Take Time to Breathe

Do you sometimes feel as though you are on the Treadmill of Life? You are moving, but going nowhere?

With the speed at which our modern world moves, and bombardment from media at every turn, it is hard to slow down, quiet your thoughts, assess where you are at, and be confident of your direction. By the time one does all the “necessary” things there are to do in a day (and it seems as though there is always more to do), there is little energy left to focus, and tune out the “noise.” The desire to watch a mindless television sitcom and think of nothing else is great at the end of the day.

Or, is the problem that when you do begin to think about where you are going, you are your own worst enemy? Do you become the naysayer? I can’t. I don’t have enough money. I’m not talented enough. I’ll never be good enough. I’ll never be able to…. Oh, how those doubts assail us, especially when we are tired!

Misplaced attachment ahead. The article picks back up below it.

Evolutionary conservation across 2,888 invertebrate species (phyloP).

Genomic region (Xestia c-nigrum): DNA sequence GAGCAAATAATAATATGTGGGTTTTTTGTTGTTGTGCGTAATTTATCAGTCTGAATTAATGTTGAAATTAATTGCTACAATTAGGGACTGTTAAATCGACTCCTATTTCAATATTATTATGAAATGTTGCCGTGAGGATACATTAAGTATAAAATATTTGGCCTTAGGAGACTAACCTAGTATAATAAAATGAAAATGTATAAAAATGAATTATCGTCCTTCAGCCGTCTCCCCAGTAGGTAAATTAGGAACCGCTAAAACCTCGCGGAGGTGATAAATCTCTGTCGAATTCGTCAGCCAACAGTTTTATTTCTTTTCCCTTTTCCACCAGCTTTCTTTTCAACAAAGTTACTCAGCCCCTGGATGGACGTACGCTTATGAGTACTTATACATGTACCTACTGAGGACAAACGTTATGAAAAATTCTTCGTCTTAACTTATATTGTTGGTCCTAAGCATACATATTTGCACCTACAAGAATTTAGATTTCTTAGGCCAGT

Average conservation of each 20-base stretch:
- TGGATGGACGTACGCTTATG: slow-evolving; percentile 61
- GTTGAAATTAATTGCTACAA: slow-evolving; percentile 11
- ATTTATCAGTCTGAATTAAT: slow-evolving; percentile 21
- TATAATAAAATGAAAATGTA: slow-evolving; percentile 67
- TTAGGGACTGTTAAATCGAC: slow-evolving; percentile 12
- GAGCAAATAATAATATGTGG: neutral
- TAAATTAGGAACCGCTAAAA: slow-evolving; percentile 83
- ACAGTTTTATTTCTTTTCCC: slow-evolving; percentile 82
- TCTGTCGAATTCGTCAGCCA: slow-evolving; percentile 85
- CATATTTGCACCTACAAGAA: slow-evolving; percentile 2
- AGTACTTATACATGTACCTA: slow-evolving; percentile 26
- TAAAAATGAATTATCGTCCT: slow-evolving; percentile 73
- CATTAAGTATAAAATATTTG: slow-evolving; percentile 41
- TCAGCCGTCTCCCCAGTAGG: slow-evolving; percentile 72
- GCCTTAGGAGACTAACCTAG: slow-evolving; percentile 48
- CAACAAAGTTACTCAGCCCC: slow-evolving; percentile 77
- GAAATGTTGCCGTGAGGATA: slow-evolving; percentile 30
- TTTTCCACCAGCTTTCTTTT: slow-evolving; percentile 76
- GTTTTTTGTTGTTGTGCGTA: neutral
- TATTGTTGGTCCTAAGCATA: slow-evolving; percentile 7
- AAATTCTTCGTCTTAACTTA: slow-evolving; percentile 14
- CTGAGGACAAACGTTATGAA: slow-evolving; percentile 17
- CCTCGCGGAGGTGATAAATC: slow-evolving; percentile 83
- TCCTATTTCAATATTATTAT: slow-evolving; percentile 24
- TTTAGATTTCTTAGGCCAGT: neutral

It is time to take control. Have you thought about where you want to be five years from now? Even one year from now? If you are not making changes now, you are not going to be in a different place a year from now!

However, before one can gain control and take action, one has to take the time to step back. Breathe. Think about what you are doing, what you want to be doing, and how you will change. You don’t have to have a detailed plan, but you should have some kind of outline.

If you spend ten minutes on the treadmill every day, your body will adjust to that level of exercise, and you’ll see little change. But if you steadily increase the length of time you spend on that treadmill, and/or the speed of your pace while you are on it, you will see change.

Breathe. Start moving in the direction of where you want to be in a year. Keep a journal. Note even the little steps. Start taking control of your life. Begin your journey on the path toward which you are being led. You will not only feel better, stronger, more confident, but you will also be happier.

Published by

The Prisoner's Prayer Book

Louise is author of The Prisoner's Prayer Book which evolved as she became a volunteer in prison ministry. Retired from a career in social services, Louise resides in Michigan's Upper Peninsula.

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